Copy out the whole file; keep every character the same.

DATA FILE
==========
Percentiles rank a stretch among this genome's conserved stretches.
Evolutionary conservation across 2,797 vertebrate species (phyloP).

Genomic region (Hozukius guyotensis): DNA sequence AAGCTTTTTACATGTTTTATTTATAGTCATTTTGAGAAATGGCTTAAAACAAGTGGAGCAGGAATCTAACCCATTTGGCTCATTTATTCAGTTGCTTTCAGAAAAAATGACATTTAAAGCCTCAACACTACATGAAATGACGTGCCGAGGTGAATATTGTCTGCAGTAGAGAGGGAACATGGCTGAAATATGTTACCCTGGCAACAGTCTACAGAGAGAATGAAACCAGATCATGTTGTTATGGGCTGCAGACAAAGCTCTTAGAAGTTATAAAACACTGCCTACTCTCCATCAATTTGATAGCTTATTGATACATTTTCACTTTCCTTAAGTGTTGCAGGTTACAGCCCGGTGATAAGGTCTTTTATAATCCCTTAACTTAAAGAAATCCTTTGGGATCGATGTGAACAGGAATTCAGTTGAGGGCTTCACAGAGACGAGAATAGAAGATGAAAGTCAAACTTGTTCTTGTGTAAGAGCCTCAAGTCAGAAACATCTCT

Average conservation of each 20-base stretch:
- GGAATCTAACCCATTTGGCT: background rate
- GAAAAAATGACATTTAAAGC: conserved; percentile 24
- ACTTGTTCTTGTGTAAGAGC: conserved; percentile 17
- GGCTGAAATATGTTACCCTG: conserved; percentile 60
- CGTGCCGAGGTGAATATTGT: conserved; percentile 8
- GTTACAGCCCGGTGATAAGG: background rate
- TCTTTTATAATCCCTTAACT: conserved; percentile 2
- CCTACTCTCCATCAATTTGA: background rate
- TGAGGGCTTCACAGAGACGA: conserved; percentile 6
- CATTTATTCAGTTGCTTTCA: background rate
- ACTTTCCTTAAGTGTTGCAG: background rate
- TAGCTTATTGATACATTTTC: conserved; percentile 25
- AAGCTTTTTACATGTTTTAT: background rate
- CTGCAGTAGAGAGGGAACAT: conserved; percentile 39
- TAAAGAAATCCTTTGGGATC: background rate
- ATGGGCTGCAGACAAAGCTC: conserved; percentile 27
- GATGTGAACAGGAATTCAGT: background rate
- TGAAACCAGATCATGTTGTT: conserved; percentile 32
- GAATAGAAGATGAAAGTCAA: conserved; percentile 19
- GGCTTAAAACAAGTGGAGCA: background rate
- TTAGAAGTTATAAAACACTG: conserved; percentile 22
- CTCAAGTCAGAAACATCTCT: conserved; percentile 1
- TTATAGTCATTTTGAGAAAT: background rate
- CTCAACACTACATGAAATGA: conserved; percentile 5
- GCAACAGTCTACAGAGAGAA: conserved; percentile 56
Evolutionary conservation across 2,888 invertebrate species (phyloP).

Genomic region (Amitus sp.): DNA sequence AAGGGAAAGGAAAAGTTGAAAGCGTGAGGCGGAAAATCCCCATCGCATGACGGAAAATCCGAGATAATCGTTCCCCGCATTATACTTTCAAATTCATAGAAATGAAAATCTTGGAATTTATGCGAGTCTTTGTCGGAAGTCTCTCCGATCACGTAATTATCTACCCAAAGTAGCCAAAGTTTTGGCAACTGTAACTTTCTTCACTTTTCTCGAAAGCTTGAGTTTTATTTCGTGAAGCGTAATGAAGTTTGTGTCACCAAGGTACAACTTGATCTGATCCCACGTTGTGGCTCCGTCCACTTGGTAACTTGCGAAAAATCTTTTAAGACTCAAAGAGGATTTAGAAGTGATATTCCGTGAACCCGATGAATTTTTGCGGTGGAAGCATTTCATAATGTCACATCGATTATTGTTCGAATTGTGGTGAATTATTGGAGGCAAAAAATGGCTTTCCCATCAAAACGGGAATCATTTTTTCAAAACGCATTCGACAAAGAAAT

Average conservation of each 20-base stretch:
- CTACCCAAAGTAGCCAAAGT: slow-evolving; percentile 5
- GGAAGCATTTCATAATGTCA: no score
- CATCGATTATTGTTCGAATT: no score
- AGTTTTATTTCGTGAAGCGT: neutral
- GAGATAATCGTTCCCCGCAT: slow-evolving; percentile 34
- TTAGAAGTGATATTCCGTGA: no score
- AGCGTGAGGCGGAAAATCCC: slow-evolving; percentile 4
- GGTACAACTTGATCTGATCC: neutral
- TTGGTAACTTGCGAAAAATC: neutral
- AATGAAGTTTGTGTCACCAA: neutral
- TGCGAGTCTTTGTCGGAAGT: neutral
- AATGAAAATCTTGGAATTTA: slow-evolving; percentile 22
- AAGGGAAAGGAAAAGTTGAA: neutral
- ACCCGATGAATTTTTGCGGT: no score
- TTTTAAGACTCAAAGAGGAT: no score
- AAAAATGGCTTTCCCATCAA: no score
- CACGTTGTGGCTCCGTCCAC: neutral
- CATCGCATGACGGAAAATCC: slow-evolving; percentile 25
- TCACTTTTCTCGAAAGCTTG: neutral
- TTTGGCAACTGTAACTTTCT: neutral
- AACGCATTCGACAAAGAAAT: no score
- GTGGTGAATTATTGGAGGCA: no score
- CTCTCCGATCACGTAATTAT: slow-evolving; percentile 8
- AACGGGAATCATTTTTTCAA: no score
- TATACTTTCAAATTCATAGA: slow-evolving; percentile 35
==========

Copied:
Percentiles rank a stretch among this genome's conserved stretches.
Evolutionary conservation across 2,797 vertebrate species (phyloP).

Genomic region (Hozukius guyotensis): DNA sequence AAGCTTTTTACATGTTTTATTTATAGTCATTTTGAGAAATGGCTTAAAACAAGTGGAGCAGGAATCTAACCCATTTGGCTCATTTATTCAGTTGCTTTCAGAAAAAATGACATTTAAAGCCTCAACACTACATGAAATGACGTGCCGAGGTGAATATTGTCTGCAGTAGAGAGGGAACATGGCTGAAATATGTTACCCTGGCAACAGTCTACAGAGAGAATGAAACCAGATCATGTTGTTATGGGCTGCAGACAAAGCTCTTAGAAGTTATAAAACACTGCCTACTCTCCATCAATTTGATAGCTTATTGATACATTTTCACTTTCCTTAAGTGTTGCAGGTTACAGCCCGGTGATAAGGTCTTTTATAATCCCTTAACTTAAAGAAATCCTTTGGGATCGATGTGAACAGGAATTCAGTTGAGGGCTTCACAGAGACGAGAATAGAAGATGAAAGTCAAACTTGTTCTTGTGTAAGAGCCTCAAGTCAGAAACATCTCT

Average conservation of each 20-base stretch:
- GGAATCTAACCCATTTGGCT: background rate
- GAAAAAATGACATTTAAAGC: conserved; percentile 24
- ACTTGTTCTTGTGTAAGAGC: conserved; percentile 17
- GGCTGAAATATGTTACCCTG: conserved; percentile 60
- CGTGCCGAGGTGAATATTGT: conserved; percentile 8
- GTTACAGCCCGGTGATAAGG: background rate
- TCTTTTATAATCCCTTAACT: conserved; percentile 2
- CCTACTCTCCATCAATTTGA: background rate
- TGAGGGCTTCACAGAGACGA: conserved; percentile 6
- CATTTATTCAGTTGCTTTCA: background rate
- ACTTTCCTTAAGTGTTGCAG: background rate
- TAGCTTATTGATACATTTTC: conserved; percentile 25
- AAGCTTTTTACATGTTTTAT: background rate
- CTGCAGTAGAGAGGGAACAT: conserved; percentile 39
- TAAAGAAATCCTTTGGGATC: background rate
- ATGGGCTGCAGACAAAGCTC: conserved; percentile 27
- GATGTGAACAGGAATTCAGT: background rate
- TGAAACCAGATCATGTTGTT: conserved; percentile 32
- GAATAGAAGATGAAAGTCAA: conserved; percentile 19
- GGCTTAAAACAAGTGGAGCA: background rate
- TTAGAAGTTATAAAACACTG: conserved; percentile 22
- CTCAAGTCAGAAACATCTCT: conserved; percentile 1
- TTATAGTCATTTTGAGAAAT: background rate
- CTCAACACTACATGAAATGA: conserved; percentile 5
- GCAACAGTCTACAGAGAGAA: conserved; percentile 56
Evolutionary conservation across 2,888 invertebrate species (phyloP).

Genomic region (Amitus sp.): DNA sequence AAGGGAAAGGAAAAGTTGAAAGCGTGAGGCGGAAAATCCCCATCGCATGACGGAAAATCCGAGATAATCGTTCCCCGCATTATACTTTCAAATTCATAGAAATGAAAATCTTGGAATTTATGCGAGTCTTTGTCGGAAGTCTCTCCGATCACGTAATTATCTACCCAAAGTAGCCAAAGTTTTGGCAACTGTAACTTTCTTCACTTTTCTCGAAAGCTTGAGTTTTATTTCGTGAAGCGTAATGAAGTTTGTGTCACCAAGGTACAACTTGATCTGATCCCACGTTGTGGCTCCGTCCACTTGGTAACTTGCGAAAAATCTTTTAAGACTCAAAGAGGATTTAGAAGTGATATTCCGTGAACCCGATGAATTTTTGCGGTGGAAGCATTTCATAATGTCACATCGATTATTGTTCGAATTGTGGTGAATTATTGGAGGCAAAAAATGGCTTTCCCATCAAAACGGGAATCATTTTTTCAAAACGCATTCGACAAAGAAAT

Average conservation of each 20-base stretch:
- CTACCCAAAGTAGCCAAAGT: slow-evolving; percentile 5
- GGAAGCATTTCATAATGTCA: no score
- CATCGATTATTGTTCGAATT: no score
- AGTTTTATTTCGTGAAGCGT: neutral
- GAGATAATCGTTCCCCGCAT: slow-evolving; percentile 34
- TTAGAAGTGATATTCCGTGA: no score
- AGCGTGAGGCGGAAAATCCC: slow-evolving; percentile 4
- GGTACAACTTGATCTGATCC: neutral
- TTGGTAACTTGCGAAAAATC: neutral
- AATGAAGTTTGTGTCACCAA: neutral
- TGCGAGTCTTTGTCGGAAGT: neutral
- AATGAAAATCTTGGAATTTA: slow-evolving; percentile 22
- AAGGGAAAGGAAAAGTTGAA: neutral
- ACCCGATGAATTTTTGCGGT: no score
- TTTTAAGACTCAAAGAGGAT: no score
- AAAAATGGCTTTCCCATCAA: no score
- CACGTTGTGGCTCCGTCCAC: neutral
- CATCGCATGACGGAAAATCC: slow-evolving; percentile 25
- TCACTTTTCTCGAAAGCTTG: neutral
- TTTGGCAACTGTAACTTTCT: neutral
- AACGCATTCGACAAAGAAAT: no score
- GTGGTGAATTATTGGAGGCA: no score
- CTCTCCGATCACGTAATTAT: slow-evolving; percentile 8
- AACGGGAATCATTTTTTCAA: no score
- TATACTTTCAAATTCATAGA: slow-evolving; percentile 35